The Marine Environment Protection Committee (MEPC) of the International Maritime Organisation (IMO) held its 68th session from 11-15 May 2015, in London, UK. Amongst the various agenda items, agenda item 5 on the reduction of GHG emissions from ships considered a paper submitted by the Republic of the Marshall Islands (RMI) ‘setting a reduction target and agreeing associated measures for international shipping’ (MEPC 68/5/1).
What is the paper about?
The RMI in their paper call for the IMO to undertake the necessary work in order to establish a ‘GHG emission reduction target’ for international shipping that would be in line with global aims of keeping warming below 1.5°C during this century and to agree the measures necessary to reach that target.
Why does this matter?
Shipping emissions according to the Third GHG Study 2014, are expected to rise by 50% to 250% by 2050, whereas applying an emissions trajectory for all sectors in line with existing national action and the current negotiating text for the Paris Climate Agreement (IPCC ARS RCP 2.6), shipping is forecast to constitute between 6% and 14% of total anthropogenic CO2 emissions in 2050. This will be despite existing policies to address emissions at the design stage (Energy Efficiency Design Index) and within operations (Ship Energy Efficiency Management Plan).
What actually transpired in the plenary?
A 23 page transcript of the voice recording of the Secretary General’s address and of the 90 minute discussion that followed was analysed by Domagoj Baresic, a PhD student from the shipping research group at the UCL Energy Institute. Out of the 171 IMO member states, 52 states and 1 NGO with an observer status participated in the plenary discussion concerning the RMI submission. Of the 52 member states that participated in the plenary discussion, 28 were in direct alignment or support with the RMI proposal whereas 24 were either neutral in their response or showed opposition to it.
Of the 28 member states that aligned themselves with the RMI proposal, the majority were from Europe (71%) and Oceania (14%), whereas of the 24 member states that were either neutral in their response or opposed, most were from Asia (29%), Africa and South America (21% each).
Most points of discussions of the opposition/neutrality member states concentrated on four specific arguments. Member states stressed the need to progress and finalise the proposed fuel consumption data collection system that has been under debate at IMO for several meetings. It was also emphasised that the adoption of the Energy Efficiency Design Index (EEDI) and the Ship Energy Efficiency Management Plan (SEEMP) is a great achievement for decreasing emissions on a ship-by-ship basis and some emphasised that this work should guide the way forward in developing future abatement measures. Several member states argued that the 21st Conference of Parties (COP 21) of the UNFCC should be the main forum for discussing issues relating to a GHG target for shipping, and two highlighted the need for further technology transfer from developed to developing countries and made arguments alluding to the principle of common but differentiated responsibilities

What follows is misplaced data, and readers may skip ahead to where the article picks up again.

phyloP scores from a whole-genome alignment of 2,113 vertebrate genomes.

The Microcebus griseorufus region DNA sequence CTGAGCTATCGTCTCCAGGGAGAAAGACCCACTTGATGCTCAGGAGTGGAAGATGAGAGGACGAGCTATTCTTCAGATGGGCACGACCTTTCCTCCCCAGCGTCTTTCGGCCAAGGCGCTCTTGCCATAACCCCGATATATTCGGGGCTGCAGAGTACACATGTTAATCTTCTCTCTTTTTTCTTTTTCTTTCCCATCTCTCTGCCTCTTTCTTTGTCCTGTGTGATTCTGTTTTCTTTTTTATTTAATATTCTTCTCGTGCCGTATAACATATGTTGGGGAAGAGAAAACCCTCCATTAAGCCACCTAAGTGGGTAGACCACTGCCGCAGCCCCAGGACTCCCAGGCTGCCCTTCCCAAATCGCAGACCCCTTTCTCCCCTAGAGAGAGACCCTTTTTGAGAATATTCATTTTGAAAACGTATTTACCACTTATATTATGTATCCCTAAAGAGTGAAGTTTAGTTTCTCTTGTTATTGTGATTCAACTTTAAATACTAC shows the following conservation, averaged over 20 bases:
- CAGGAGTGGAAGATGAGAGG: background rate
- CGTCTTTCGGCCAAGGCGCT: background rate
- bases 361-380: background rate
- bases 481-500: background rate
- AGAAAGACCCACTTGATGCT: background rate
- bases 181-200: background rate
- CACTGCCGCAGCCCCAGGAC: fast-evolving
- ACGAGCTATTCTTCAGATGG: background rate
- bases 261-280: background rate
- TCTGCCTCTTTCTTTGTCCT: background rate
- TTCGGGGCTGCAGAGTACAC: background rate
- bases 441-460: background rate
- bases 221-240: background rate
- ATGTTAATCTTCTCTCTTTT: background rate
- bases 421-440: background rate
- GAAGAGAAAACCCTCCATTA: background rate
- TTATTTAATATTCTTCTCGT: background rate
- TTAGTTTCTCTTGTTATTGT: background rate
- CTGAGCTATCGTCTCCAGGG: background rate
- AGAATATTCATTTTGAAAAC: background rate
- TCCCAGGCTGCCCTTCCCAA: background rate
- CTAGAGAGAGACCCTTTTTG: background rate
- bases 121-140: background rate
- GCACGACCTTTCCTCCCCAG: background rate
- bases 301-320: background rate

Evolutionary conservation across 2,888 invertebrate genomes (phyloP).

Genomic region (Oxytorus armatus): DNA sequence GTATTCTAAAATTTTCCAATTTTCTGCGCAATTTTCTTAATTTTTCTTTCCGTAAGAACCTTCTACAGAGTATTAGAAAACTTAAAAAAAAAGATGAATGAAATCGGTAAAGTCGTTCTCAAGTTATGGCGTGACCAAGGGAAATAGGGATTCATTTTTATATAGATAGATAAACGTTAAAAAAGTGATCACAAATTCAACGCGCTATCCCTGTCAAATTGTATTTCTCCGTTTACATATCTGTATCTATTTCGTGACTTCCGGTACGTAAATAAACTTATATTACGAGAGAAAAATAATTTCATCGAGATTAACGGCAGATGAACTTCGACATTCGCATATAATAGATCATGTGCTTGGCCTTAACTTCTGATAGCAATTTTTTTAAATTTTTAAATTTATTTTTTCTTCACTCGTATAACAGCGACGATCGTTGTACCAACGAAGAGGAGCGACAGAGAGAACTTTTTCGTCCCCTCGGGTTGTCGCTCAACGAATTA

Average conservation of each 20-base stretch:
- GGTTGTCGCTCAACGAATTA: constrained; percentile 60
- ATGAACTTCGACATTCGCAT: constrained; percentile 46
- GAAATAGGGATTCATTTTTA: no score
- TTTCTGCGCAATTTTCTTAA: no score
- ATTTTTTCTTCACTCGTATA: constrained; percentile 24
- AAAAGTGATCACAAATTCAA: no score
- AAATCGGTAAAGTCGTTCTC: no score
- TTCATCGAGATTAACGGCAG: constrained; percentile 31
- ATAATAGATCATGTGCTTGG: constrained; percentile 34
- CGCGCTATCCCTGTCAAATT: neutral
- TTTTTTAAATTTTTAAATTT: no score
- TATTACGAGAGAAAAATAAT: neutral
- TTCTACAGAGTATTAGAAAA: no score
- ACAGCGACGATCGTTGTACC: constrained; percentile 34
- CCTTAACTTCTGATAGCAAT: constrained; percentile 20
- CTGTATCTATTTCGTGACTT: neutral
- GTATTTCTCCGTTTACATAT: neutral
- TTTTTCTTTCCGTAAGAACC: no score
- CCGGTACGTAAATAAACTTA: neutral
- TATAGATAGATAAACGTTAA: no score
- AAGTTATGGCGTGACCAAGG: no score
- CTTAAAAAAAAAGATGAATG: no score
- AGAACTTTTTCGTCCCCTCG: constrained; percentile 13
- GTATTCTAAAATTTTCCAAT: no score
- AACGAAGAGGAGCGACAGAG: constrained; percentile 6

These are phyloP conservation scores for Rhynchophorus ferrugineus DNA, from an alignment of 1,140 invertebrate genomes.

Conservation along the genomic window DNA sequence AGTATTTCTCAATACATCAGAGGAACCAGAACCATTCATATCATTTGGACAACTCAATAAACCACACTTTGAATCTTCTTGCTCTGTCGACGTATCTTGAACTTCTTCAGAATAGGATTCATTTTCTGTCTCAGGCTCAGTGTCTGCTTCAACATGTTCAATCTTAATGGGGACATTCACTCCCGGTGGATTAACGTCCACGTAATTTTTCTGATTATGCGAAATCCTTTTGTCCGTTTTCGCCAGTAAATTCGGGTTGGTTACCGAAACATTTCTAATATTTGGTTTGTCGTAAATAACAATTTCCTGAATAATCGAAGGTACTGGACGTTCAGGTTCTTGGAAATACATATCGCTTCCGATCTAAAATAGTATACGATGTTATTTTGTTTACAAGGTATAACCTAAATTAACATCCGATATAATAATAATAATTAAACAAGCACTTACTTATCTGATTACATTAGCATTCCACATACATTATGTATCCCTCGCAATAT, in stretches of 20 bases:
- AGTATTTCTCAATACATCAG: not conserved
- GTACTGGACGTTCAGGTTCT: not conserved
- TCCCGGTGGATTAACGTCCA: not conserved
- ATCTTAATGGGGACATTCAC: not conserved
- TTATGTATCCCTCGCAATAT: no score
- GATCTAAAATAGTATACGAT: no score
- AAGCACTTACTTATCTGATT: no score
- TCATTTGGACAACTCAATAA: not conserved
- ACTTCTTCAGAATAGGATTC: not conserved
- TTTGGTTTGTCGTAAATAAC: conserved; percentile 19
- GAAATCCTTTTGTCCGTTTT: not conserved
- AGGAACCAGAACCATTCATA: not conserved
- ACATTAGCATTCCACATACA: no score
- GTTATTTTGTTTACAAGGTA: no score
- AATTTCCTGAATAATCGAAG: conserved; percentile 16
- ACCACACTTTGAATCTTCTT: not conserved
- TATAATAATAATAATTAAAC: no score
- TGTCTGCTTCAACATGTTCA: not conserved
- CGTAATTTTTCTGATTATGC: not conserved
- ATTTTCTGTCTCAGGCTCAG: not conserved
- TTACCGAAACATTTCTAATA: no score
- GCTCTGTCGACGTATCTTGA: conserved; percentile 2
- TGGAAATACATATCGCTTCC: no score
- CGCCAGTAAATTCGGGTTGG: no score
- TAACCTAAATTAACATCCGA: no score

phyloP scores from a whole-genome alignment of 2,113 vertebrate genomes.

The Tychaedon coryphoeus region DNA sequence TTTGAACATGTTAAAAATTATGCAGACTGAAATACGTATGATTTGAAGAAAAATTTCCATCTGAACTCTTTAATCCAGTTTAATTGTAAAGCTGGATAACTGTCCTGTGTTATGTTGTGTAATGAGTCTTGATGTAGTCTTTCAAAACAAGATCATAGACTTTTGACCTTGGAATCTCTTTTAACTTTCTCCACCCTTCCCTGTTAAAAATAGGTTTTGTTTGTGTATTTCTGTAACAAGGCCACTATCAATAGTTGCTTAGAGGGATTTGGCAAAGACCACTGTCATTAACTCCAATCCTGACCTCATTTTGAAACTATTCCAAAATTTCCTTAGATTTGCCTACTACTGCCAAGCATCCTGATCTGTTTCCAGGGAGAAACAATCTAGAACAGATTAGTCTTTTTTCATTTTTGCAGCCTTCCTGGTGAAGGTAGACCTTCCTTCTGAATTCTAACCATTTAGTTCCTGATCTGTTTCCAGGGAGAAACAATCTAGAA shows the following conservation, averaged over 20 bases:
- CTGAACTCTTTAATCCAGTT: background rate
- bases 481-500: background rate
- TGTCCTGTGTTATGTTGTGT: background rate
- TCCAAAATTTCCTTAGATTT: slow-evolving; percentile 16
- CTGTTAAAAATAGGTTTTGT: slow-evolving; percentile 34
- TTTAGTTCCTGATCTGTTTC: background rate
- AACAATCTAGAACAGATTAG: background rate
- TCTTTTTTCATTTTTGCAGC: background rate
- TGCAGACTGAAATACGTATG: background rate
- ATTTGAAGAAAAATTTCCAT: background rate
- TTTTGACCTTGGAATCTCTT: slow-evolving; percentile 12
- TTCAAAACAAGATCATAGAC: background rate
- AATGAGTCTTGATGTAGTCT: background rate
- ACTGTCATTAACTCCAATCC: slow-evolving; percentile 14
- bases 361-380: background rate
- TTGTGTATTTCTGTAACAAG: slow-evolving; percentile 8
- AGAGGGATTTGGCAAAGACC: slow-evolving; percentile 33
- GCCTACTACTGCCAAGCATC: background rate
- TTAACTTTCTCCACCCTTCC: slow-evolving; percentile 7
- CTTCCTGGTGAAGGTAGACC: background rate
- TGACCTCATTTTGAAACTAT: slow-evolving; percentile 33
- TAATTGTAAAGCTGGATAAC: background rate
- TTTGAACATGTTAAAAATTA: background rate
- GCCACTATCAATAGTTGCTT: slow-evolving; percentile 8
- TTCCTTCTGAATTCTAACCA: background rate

What does a target mean for shipping?
Following the discussion at plenary, and at the back of a joint report published by the Shipping in Changing Climates project, a presentation by Dr. Tristan Smith of UCL Energy Institute and the Dr. Alice Bows-Larking of University of Manchester gave their view of what a target for shipping would look like.
The analysis showed how avoiding 2°C of warming, whilst maintaining shipping’s present 2-3% share of total anthropogenic CO2, requires at least a halving of its CO2 emissions by 2050. CO2 trajectories for three ship types, container ships, dry bulk (e.g. coal) and wet bulk (e.g. oil) were presented under constraints of avoiding both a 2°C temperature rise as well as a 1.5°C rise above pre-industrial levels. The results show that the global fleet will need to be at least twice as efficient by 2030 compared with today under the 2°C target. This is significantly more stringent than currently debated levels.
Whilst the plenary session concluded that the discussions will be picked up by the MEPC at a later date, perhaps MEPC 70, the discussions point towards the fact that planning for change cannot start soon enough – if it’s going to have a minimum impact on international shipping and global trade.
Credits – Domagoj Baresic, Dr Nishatabbas Rehmatulla & Dr Tristan Smith